Although not a specialist jazz venue, TPAC features three regular programs dedicated to the music. The longest-running of these is Lost Jazz Shrines, which is about to enter its 11th season. Its aim is to remember the city's vintage club lore through misted lenses, recalling the old scenes of The Five Spot, The Village Gate, Jazz Forum, Jazzmania and, next year, Bradley's, which closed down in 1996.
The Jazz In Progress--Monk in Motion sequence looks to fresher talent, beginning four years ago by showcasing winners of the International Jazz Competition organized by the Thelonious Monk Institute. TPAC decided to approach the Institute formally, forging a partnership to present its three winners in concert each season. This month's concerts feature the three saxophonist champions of the latest contest: Jon Irabagon, Tim Green and Quamon Fowler.
Jack Kleinsinger's Highlights In Jazz has been in action for much longer, of course (35 years!), but only took up residency at TPAC in the last four years. Indeed, it's the longest-running jazz series operating in New York, having enjoyed many homes over the decades. The biggest Highlights gig of 2008 was a sold-out showing by Dave Brubeck, but another recent standout came in the shape of an exquisite three-guitar conversation between Bucky Pizzarelli, Frank Vignola and James Chirillo. The fact that this performance was half of a shared bill with the equally excellent Cyrus Chestnut Trio is a prime example of the scale at which Kleinsinger operates and usually at a competitive ticket price. The only concern -- and he admits this himself--is that the particular brand of mainstream jazz that he presents makes it difficult to attract youngsters within what is a predominantly senior crowd. However, this could be due to the ‘brand loyalty' of the veteran Highlights attendees. Kleinsinger himself radiates an avuncular charm that convinces the audience to trust his choices. Even though he was New York State's Assistant Attorney General until retirement in 1991, he's harbored a secret hankering after a second career as a stand-up comedian. Each show resonates with an old-fashioned sense of curatorial presence. Kleinsinger's December presentation will be an evening dedicated to the bassist and singer Jay Leonhart, another typical night that uses a basic theme to open up the evening to a guest-studded lineup.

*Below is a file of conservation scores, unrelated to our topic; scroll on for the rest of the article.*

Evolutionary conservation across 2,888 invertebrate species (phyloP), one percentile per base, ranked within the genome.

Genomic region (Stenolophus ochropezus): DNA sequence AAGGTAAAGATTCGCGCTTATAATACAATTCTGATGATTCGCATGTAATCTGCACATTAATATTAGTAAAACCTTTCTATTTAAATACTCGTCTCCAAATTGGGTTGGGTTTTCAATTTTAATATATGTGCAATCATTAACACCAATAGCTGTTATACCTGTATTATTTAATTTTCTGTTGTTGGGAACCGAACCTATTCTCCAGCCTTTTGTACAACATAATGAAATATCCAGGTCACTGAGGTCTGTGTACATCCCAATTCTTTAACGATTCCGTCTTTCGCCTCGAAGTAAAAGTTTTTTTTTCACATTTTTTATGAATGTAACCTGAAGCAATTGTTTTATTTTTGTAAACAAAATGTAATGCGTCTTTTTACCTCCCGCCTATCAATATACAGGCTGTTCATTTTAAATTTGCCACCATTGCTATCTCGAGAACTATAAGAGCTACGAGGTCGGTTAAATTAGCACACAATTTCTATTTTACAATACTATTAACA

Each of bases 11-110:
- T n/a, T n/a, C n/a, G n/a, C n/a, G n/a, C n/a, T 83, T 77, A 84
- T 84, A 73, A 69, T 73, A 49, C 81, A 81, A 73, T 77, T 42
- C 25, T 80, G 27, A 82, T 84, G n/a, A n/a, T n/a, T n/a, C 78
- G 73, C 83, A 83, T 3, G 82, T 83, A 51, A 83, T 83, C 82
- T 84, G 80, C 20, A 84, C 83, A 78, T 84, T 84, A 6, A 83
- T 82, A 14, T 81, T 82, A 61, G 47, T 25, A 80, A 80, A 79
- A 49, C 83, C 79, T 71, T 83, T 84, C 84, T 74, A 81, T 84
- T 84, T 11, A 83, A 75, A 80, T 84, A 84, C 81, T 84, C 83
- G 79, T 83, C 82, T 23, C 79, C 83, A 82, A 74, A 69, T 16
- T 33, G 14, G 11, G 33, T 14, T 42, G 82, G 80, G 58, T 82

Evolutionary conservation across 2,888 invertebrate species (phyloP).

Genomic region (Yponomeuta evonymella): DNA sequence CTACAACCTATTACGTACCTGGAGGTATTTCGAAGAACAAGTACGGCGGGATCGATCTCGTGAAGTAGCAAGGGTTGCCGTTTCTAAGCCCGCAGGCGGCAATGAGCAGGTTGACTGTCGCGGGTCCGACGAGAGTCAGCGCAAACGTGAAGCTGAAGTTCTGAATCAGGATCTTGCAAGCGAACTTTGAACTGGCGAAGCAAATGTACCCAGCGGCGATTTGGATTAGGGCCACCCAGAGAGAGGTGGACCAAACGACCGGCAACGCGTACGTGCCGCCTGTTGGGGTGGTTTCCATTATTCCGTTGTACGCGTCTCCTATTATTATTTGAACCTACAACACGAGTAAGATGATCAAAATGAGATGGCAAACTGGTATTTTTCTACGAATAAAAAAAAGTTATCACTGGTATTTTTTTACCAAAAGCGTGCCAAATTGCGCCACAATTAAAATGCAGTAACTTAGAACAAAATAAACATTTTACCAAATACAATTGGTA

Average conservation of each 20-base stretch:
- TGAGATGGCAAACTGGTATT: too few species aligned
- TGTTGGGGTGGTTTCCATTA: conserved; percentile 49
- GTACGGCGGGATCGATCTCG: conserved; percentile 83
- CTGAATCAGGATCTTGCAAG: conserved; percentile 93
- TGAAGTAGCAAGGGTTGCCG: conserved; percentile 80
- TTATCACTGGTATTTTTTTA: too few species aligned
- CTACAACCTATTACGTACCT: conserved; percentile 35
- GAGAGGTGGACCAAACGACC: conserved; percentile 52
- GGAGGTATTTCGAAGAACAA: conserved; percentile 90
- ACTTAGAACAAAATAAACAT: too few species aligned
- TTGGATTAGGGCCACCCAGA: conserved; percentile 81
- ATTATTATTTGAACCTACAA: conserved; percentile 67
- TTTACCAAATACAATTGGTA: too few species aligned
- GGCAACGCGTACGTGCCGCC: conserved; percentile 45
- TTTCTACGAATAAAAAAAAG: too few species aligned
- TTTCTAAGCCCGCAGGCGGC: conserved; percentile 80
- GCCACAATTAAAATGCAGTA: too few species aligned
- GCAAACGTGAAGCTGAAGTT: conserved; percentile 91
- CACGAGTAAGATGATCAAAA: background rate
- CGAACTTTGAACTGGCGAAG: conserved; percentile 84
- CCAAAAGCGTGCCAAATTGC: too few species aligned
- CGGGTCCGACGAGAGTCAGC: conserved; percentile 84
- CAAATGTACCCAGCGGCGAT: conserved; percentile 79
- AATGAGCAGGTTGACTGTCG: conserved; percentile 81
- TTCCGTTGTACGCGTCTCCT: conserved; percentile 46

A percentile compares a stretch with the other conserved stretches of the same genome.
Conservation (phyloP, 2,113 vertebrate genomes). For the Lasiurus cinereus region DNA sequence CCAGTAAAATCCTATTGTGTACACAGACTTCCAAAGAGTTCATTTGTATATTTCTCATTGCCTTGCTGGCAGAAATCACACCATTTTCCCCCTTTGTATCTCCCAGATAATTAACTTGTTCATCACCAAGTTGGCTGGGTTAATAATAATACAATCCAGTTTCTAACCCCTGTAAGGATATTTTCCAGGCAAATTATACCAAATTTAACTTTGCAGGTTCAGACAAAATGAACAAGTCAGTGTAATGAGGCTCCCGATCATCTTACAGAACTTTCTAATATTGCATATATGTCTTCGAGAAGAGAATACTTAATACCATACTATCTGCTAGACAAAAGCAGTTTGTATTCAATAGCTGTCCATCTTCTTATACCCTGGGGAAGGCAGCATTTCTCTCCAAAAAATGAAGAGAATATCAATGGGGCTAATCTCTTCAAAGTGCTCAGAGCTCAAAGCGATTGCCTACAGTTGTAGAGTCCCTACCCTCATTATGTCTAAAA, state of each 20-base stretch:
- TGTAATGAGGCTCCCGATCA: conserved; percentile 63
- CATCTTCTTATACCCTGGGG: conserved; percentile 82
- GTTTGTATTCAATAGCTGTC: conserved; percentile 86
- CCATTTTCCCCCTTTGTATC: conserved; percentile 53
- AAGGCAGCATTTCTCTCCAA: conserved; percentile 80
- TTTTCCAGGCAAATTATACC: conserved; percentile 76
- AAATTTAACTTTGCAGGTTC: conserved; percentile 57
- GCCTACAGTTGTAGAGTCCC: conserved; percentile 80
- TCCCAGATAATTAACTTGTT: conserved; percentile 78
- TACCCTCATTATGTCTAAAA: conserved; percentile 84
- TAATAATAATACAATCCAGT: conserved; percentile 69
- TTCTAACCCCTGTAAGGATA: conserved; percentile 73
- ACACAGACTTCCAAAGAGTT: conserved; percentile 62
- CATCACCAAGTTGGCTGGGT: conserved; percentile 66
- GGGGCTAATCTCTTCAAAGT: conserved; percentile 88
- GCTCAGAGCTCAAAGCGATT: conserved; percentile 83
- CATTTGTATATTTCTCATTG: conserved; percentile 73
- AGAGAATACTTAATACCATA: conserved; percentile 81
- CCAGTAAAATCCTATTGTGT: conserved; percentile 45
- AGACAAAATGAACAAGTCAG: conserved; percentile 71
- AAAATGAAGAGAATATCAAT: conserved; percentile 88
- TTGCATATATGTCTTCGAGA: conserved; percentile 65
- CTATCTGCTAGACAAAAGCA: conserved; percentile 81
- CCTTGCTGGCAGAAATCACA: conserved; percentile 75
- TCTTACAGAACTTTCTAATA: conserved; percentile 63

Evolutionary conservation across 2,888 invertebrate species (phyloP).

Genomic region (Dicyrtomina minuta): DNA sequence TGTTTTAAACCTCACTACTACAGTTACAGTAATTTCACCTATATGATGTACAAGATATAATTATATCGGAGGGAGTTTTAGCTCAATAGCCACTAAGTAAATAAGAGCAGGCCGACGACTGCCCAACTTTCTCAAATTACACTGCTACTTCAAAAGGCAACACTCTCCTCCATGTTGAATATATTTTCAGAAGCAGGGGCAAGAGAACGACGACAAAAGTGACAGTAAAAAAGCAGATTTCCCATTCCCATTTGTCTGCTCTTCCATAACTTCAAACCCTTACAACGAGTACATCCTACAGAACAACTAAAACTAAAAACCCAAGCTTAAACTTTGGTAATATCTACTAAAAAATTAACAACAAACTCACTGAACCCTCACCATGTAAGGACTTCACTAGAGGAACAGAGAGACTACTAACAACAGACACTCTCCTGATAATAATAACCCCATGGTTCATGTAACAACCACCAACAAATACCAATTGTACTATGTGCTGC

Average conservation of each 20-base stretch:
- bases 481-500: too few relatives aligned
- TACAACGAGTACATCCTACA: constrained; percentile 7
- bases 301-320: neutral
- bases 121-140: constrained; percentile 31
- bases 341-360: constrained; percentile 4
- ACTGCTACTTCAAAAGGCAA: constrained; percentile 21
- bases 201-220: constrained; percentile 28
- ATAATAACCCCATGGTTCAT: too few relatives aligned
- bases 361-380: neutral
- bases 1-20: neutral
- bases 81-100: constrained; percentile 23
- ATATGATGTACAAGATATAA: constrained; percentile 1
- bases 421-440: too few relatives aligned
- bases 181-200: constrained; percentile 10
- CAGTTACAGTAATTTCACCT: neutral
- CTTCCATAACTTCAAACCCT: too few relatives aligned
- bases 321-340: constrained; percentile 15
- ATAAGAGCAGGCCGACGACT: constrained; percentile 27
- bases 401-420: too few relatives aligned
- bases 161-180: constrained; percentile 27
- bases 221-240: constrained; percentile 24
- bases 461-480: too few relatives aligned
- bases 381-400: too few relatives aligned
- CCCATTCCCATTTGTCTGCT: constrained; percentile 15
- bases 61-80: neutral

Highlights In Jazz is always held in the main 913-seat Proscenium Theater, even though players such as George Russell, Randy Weston and Steve Turre have been presented in this same space as part of Lost Jazz Shrines, which is usually housed within the smaller 260-seater space.
Despite three well-established features, Herring is not about to stand still, but she admits that she may be faced with problems. My hope, before this economic climate, was to include a day of humanities activities, beyond the panel discussions, interviews of owners and artists and film retrospectives that we currently have. The series would include scholars, musicians and individuals from the industry, but this may now have to wait a couple of seasons.